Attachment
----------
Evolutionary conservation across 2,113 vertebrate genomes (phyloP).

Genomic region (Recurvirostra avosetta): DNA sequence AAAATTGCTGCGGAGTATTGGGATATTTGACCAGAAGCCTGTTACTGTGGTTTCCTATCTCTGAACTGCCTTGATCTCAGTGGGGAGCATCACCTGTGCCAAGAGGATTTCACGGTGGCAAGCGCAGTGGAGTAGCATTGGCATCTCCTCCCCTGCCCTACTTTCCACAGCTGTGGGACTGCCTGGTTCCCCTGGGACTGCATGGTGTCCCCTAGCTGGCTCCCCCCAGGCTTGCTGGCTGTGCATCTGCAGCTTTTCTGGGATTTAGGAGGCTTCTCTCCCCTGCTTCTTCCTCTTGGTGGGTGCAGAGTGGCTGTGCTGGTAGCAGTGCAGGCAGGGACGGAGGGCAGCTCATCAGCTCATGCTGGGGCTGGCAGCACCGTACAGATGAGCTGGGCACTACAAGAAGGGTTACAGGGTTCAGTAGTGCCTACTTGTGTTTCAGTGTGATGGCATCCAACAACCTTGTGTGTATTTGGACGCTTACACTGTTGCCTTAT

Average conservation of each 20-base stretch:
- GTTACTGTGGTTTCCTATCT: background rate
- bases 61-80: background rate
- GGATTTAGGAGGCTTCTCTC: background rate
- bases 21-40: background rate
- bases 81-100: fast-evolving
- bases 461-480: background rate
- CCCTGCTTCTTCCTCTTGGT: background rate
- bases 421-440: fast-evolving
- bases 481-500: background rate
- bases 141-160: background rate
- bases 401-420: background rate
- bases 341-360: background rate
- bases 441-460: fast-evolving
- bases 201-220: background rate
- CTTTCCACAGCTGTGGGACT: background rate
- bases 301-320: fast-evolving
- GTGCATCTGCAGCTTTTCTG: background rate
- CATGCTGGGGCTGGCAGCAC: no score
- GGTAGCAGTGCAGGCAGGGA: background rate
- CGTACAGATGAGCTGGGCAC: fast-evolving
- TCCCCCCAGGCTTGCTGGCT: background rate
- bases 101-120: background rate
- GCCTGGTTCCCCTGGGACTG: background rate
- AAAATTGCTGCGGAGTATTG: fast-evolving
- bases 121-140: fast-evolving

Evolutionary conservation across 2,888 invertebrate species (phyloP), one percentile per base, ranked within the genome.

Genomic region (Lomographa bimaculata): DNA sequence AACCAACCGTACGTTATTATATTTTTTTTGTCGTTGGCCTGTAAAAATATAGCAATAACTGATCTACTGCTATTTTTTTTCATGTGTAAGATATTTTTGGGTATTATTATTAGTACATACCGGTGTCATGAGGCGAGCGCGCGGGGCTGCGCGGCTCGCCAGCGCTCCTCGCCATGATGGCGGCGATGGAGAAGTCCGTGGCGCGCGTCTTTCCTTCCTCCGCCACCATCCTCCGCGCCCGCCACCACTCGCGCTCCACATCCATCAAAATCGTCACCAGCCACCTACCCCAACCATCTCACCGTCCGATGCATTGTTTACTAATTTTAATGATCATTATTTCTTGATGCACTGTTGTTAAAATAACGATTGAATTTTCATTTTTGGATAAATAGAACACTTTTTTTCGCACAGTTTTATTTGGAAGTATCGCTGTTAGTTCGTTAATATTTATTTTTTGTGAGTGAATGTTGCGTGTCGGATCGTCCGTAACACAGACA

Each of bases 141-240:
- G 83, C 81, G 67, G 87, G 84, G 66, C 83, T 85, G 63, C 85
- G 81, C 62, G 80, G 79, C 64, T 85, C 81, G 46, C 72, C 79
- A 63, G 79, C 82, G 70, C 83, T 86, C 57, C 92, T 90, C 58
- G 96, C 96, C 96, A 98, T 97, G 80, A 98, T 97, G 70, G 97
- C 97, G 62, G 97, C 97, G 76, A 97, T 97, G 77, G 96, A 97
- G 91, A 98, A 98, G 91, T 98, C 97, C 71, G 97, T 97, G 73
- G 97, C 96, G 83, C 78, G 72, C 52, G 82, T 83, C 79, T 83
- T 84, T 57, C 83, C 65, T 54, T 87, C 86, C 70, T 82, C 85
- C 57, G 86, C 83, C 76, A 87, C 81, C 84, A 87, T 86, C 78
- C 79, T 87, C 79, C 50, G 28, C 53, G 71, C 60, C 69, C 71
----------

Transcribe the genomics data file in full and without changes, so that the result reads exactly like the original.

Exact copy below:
Evolutionary conservation across 2,113 vertebrate genomes (phyloP).

Genomic region (Recurvirostra avosetta): DNA sequence AAAATTGCTGCGGAGTATTGGGATATTTGACCAGAAGCCTGTTACTGTGGTTTCCTATCTCTGAACTGCCTTGATCTCAGTGGGGAGCATCACCTGTGCCAAGAGGATTTCACGGTGGCAAGCGCAGTGGAGTAGCATTGGCATCTCCTCCCCTGCCCTACTTTCCACAGCTGTGGGACTGCCTGGTTCCCCTGGGACTGCATGGTGTCCCCTAGCTGGCTCCCCCCAGGCTTGCTGGCTGTGCATCTGCAGCTTTTCTGGGATTTAGGAGGCTTCTCTCCCCTGCTTCTTCCTCTTGGTGGGTGCAGAGTGGCTGTGCTGGTAGCAGTGCAGGCAGGGACGGAGGGCAGCTCATCAGCTCATGCTGGGGCTGGCAGCACCGTACAGATGAGCTGGGCACTACAAGAAGGGTTACAGGGTTCAGTAGTGCCTACTTGTGTTTCAGTGTGATGGCATCCAACAACCTTGTGTGTATTTGGACGCTTACACTGTTGCCTTAT

Average conservation of each 20-base stretch:
- GTTACTGTGGTTTCCTATCT: background rate
- bases 61-80: background rate
- GGATTTAGGAGGCTTCTCTC: background rate
- bases 21-40: background rate
- bases 81-100: fast-evolving
- bases 461-480: background rate
- CCCTGCTTCTTCCTCTTGGT: background rate
- bases 421-440: fast-evolving
- bases 481-500: background rate
- bases 141-160: background rate
- bases 401-420: background rate
- bases 341-360: background rate
- bases 441-460: fast-evolving
- bases 201-220: background rate
- CTTTCCACAGCTGTGGGACT: background rate
- bases 301-320: fast-evolving
- GTGCATCTGCAGCTTTTCTG: background rate
- CATGCTGGGGCTGGCAGCAC: no score
- GGTAGCAGTGCAGGCAGGGA: background rate
- CGTACAGATGAGCTGGGCAC: fast-evolving
- TCCCCCCAGGCTTGCTGGCT: background rate
- bases 101-120: background rate
- GCCTGGTTCCCCTGGGACTG: background rate
- AAAATTGCTGCGGAGTATTG: fast-evolving
- bases 121-140: fast-evolving

Evolutionary conservation across 2,888 invertebrate species (phyloP), one percentile per base, ranked within the genome.

Genomic region (Lomographa bimaculata): DNA sequence AACCAACCGTACGTTATTATATTTTTTTTGTCGTTGGCCTGTAAAAATATAGCAATAACTGATCTACTGCTATTTTTTTTCATGTGTAAGATATTTTTGGGTATTATTATTAGTACATACCGGTGTCATGAGGCGAGCGCGCGGGGCTGCGCGGCTCGCCAGCGCTCCTCGCCATGATGGCGGCGATGGAGAAGTCCGTGGCGCGCGTCTTTCCTTCCTCCGCCACCATCCTCCGCGCCCGCCACCACTCGCGCTCCACATCCATCAAAATCGTCACCAGCCACCTACCCCAACCATCTCACCGTCCGATGCATTGTTTACTAATTTTAATGATCATTATTTCTTGATGCACTGTTGTTAAAATAACGATTGAATTTTCATTTTTGGATAAATAGAACACTTTTTTTCGCACAGTTTTATTTGGAAGTATCGCTGTTAGTTCGTTAATATTTATTTTTTGTGAGTGAATGTTGCGTGTCGGATCGTCCGTAACACAGACA

Each of bases 141-240:
- G 83, C 81, G 67, G 87, G 84, G 66, C 83, T 85, G 63, C 85
- G 81, C 62, G 80, G 79, C 64, T 85, C 81, G 46, C 72, C 79
- A 63, G 79, C 82, G 70, C 83, T 86, C 57, C 92, T 90, C 58
- G 96, C 96, C 96, A 98, T 97, G 80, A 98, T 97, G 70, G 97
- C 97, G 62, G 97, C 97, G 76, A 97, T 97, G 77, G 96, A 97
- G 91, A 98, A 98, G 91, T 98, C 97, C 71, G 97, T 97, G 73
- G 97, C 96, G 83, C 78, G 72, C 52, G 82, T 83, C 79, T 83
- T 84, T 57, C 83, C 65, T 54, T 87, C 86, C 70, T 82, C 85
- C 57, G 86, C 83, C 76, A 87, C 81, C 84, A 87, T 86, C 78
- C 79, T 87, C 79, C 50, G 28, C 53, G 71, C 60, C 69, C 71